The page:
NZD/USD pair wobbles in a narrow range near weekly lows

by Jonathan Adams

A modest US dollar uptick kept capped any meaningful advances for the NZD/USD pair

The NZD/USD pair was seen wobbling in a narrow range near weekly lows, just above the key 0.7000 psychological mark through the first half of the Asian session on Thursday.

A combination of diverging forces failed to provide any meaningful impetus and forced the pair to consolidate the previous day’s drop of nearly 70 pips to weekly lows. The underlying bullish tone in the financial markets extended some support to the perceived riskier kiwi. However, a modest US dollar uptick kept capped any meaningful advances for the NZD/USD pair.

The USD found some support from rebounding US Treasury bond yields and built on the overnight rebound from over two-week lows. The FOMC March meeting minutes released on Wednesday confirmed that the Fed will keep interest rates low until the US economy makes a more secure recovery. Investors, however, seem convinced that a stronger economic recovery would force the Fed to raise interest rates sooner than anticipated, which, in turn, pushed bond yields higher.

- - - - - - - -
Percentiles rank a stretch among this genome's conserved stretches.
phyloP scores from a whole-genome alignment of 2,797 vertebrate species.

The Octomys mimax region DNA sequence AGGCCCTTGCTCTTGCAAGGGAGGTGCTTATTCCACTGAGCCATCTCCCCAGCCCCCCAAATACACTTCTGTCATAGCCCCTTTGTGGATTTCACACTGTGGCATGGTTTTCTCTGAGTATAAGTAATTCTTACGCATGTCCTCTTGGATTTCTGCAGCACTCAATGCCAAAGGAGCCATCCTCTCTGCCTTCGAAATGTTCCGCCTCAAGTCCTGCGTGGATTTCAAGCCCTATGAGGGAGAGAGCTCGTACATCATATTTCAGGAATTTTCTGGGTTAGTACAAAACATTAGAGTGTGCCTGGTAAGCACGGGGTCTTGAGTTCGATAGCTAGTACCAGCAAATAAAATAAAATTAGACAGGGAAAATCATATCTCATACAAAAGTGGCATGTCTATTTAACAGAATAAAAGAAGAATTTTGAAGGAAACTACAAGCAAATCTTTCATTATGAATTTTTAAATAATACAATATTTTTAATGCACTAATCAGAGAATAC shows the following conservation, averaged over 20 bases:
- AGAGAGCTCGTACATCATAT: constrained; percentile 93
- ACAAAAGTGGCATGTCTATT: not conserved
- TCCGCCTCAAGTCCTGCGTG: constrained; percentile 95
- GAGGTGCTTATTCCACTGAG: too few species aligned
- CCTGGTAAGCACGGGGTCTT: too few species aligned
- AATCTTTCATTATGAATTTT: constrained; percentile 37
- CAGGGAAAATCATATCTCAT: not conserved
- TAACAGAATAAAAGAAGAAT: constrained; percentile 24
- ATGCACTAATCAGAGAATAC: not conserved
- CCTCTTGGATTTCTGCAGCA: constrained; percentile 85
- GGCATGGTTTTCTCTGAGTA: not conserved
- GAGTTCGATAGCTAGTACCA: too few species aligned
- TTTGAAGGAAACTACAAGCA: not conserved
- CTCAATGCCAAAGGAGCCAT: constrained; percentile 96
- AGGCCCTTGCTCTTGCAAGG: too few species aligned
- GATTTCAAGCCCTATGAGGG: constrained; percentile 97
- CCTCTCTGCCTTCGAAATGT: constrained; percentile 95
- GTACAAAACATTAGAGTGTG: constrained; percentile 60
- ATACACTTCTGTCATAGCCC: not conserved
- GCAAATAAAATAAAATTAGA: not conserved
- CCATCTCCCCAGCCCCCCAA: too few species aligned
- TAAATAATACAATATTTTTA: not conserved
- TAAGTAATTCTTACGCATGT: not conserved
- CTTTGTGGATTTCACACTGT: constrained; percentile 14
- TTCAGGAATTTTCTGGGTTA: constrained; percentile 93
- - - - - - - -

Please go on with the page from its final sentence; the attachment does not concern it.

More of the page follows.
The optimistic outlook for a relatively faster US economic recovery from the pandemic remained well supported by the impressive pace of coronavirus vaccinations. This, along with US President Joe Biden’s infrastructure spending plan of more than $2 trillion, has been fuelling speculations about an uptick in US inflation. This further raised doubts that the Fed will retain ultra-low interest rates for a longer period.

Sustained weakness below the 0.7000 mark will reaffirm the negative bias and turn the NZD/USD pair vulnerable to resume its recent sharp retracement slide from multi-year tops hit in February.

There isn’t any major market-moving economic data due for release from the US on Thursday. Hence, the US bond yields will play a key role in influencing the USD price dynamics and provide some impetus to the NZD/USD pair. The key focus, however, will remain on Fed Chair Jerome Powell’s scheduled speech later during the North American session.

This article is for information purposes only.
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